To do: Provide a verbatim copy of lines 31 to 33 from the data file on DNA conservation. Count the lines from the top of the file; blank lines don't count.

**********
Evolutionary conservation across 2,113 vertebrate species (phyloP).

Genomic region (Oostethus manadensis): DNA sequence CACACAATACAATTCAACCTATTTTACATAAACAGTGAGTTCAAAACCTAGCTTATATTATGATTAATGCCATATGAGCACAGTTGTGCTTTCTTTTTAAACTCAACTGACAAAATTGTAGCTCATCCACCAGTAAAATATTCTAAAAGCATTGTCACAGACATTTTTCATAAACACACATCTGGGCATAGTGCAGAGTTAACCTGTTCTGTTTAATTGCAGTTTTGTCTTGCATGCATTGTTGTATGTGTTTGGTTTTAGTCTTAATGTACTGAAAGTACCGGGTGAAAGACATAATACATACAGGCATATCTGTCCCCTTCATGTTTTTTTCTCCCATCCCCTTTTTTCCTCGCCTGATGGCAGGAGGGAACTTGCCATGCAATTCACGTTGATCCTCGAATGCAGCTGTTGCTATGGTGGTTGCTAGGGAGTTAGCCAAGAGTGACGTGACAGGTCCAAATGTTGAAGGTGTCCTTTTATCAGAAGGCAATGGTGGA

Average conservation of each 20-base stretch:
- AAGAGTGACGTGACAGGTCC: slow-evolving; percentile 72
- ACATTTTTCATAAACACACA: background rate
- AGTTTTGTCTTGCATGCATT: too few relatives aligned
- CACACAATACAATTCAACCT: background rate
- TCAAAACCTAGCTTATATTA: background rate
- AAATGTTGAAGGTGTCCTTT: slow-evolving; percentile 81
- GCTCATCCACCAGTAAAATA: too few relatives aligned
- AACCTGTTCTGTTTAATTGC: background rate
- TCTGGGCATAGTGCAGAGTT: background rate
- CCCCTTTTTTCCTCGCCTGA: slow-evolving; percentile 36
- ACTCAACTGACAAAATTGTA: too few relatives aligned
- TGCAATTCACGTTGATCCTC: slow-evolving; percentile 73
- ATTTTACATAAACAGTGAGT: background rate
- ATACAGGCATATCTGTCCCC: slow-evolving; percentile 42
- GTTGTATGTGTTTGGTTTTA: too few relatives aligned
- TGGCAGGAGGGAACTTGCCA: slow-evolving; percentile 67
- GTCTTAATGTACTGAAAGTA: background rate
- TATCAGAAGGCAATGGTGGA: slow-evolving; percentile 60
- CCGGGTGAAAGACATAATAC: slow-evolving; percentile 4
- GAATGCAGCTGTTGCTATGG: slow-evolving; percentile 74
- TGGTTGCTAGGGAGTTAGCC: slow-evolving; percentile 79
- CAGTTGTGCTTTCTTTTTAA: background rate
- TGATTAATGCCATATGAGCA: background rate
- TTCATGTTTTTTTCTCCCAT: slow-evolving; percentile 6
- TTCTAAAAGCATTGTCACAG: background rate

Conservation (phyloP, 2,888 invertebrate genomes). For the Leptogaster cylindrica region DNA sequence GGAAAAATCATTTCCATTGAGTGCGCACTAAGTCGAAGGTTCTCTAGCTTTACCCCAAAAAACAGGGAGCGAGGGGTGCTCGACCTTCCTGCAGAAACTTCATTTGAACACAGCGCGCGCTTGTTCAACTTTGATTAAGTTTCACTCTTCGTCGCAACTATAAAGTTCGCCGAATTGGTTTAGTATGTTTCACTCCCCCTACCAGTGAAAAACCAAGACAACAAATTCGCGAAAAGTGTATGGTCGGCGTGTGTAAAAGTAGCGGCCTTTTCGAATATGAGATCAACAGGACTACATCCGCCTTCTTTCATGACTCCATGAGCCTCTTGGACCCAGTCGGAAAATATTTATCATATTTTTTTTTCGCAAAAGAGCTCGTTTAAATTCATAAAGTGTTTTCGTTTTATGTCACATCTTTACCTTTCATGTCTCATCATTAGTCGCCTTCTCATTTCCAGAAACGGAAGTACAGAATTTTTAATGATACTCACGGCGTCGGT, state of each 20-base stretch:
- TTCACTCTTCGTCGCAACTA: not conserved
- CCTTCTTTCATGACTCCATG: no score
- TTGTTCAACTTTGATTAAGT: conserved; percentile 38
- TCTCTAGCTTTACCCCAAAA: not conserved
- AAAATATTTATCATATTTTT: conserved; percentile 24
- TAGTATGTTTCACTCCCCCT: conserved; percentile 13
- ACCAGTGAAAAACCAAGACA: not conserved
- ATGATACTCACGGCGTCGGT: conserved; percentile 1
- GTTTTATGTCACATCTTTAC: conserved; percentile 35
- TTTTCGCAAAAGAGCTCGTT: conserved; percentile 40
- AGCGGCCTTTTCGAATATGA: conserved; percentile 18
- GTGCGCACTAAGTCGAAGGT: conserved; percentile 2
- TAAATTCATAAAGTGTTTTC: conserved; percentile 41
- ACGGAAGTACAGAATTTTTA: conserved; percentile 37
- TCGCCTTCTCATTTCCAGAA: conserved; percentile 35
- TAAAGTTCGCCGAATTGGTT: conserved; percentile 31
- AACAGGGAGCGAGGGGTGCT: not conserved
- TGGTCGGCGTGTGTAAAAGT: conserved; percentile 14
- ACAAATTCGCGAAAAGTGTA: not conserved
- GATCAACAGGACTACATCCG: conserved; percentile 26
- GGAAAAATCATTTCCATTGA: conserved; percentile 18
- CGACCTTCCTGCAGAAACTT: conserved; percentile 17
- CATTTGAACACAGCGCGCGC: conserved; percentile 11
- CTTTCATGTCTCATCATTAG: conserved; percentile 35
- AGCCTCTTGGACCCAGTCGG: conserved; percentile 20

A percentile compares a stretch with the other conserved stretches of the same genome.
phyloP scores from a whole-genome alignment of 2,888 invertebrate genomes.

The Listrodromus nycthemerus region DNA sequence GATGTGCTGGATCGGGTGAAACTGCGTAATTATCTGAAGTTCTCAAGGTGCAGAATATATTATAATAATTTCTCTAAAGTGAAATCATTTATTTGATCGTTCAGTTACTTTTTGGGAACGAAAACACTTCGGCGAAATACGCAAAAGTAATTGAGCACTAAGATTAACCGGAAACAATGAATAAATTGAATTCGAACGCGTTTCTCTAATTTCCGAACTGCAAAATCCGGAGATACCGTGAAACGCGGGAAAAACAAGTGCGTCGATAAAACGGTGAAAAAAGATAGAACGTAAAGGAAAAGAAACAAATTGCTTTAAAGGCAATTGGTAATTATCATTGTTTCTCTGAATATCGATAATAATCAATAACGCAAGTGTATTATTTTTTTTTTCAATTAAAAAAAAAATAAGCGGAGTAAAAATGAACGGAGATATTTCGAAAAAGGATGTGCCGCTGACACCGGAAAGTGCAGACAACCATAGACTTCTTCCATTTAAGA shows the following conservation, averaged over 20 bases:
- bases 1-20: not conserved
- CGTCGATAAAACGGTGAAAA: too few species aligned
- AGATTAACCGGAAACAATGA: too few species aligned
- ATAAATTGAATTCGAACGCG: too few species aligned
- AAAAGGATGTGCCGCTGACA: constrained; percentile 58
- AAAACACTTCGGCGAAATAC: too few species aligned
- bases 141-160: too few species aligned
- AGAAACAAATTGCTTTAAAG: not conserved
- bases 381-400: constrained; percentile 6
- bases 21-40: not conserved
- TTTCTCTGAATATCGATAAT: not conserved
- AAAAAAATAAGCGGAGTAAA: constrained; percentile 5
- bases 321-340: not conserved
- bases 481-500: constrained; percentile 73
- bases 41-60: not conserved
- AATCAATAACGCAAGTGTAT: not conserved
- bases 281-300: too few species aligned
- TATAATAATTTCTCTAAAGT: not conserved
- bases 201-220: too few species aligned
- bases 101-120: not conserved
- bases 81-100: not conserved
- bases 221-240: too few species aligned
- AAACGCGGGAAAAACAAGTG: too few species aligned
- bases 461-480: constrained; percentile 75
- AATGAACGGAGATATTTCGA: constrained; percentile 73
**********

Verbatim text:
- CCTTCTTTCATGACTCCATG: no score
- TTGTTCAACTTTGATTAAGT: conserved; percentile 38
- TCTCTAGCTTTACCCCAAAA: not conserved